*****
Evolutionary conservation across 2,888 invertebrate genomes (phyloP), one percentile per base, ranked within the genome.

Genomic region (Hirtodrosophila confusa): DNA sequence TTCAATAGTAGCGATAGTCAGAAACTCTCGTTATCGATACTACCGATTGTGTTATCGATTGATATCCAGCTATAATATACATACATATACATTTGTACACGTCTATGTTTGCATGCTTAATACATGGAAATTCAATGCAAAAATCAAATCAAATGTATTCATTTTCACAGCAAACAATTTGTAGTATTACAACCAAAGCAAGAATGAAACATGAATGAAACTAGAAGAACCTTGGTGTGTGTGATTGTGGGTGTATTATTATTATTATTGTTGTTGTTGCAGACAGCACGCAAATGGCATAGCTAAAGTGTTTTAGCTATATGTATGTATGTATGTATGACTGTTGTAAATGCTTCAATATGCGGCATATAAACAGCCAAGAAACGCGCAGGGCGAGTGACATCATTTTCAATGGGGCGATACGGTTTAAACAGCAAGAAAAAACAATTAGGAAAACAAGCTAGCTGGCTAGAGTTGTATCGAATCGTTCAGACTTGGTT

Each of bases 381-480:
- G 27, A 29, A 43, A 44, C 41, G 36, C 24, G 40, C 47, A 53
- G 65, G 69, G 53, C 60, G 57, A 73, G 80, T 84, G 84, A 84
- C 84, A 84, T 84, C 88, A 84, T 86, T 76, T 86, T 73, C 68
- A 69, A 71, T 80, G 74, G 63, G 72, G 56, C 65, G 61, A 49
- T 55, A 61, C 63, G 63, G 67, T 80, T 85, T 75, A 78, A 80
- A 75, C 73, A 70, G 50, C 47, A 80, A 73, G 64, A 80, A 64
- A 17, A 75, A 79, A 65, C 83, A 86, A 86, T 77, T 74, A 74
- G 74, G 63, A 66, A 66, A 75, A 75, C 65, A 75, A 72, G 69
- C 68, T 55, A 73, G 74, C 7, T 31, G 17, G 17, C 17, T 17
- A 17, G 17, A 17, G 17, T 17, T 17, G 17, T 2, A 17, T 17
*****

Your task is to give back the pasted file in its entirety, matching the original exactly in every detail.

Evolutionary conservation across 2,888 invertebrate genomes (phyloP), one percentile per base, ranked within the genome.

Genomic region (Hirtodrosophila confusa): DNA sequence TTCAATAGTAGCGATAGTCAGAAACTCTCGTTATCGATACTACCGATTGTGTTATCGATTGATATCCAGCTATAATATACATACATATACATTTGTACACGTCTATGTTTGCATGCTTAATACATGGAAATTCAATGCAAAAATCAAATCAAATGTATTCATTTTCACAGCAAACAATTTGTAGTATTACAACCAAAGCAAGAATGAAACATGAATGAAACTAGAAGAACCTTGGTGTGTGTGATTGTGGGTGTATTATTATTATTATTGTTGTTGTTGCAGACAGCACGCAAATGGCATAGCTAAAGTGTTTTAGCTATATGTATGTATGTATGTATGACTGTTGTAAATGCTTCAATATGCGGCATATAAACAGCCAAGAAACGCGCAGGGCGAGTGACATCATTTTCAATGGGGCGATACGGTTTAAACAGCAAGAAAAAACAATTAGGAAAACAAGCTAGCTGGCTAGAGTTGTATCGAATCGTTCAGACTTGGTT

Each of bases 381-480:
- G 27, A 29, A 43, A 44, C 41, G 36, C 24, G 40, C 47, A 53
- G 65, G 69, G 53, C 60, G 57, A 73, G 80, T 84, G 84, A 84
- C 84, A 84, T 84, C 88, A 84, T 86, T 76, T 86, T 73, C 68
- A 69, A 71, T 80, G 74, G 63, G 72, G 56, C 65, G 61, A 49
- T 55, A 61, C 63, G 63, G 67, T 80, T 85, T 75, A 78, A 80
- A 75, C 73, A 70, G 50, C 47, A 80, A 73, G 64, A 80, A 64
- A 17, A 75, A 79, A 65, C 83, A 86, A 86, T 77, T 74, A 74
- G 74, G 63, A 66, A 66, A 75, A 75, C 65, A 75, A 72, G 69
- C 68, T 55, A 73, G 74, C 7, T 31, G 17, G 17, C 17, T 17
- A 17, G 17, A 17, G 17, T 17, T 17, G 17, T 2, A 17, T 17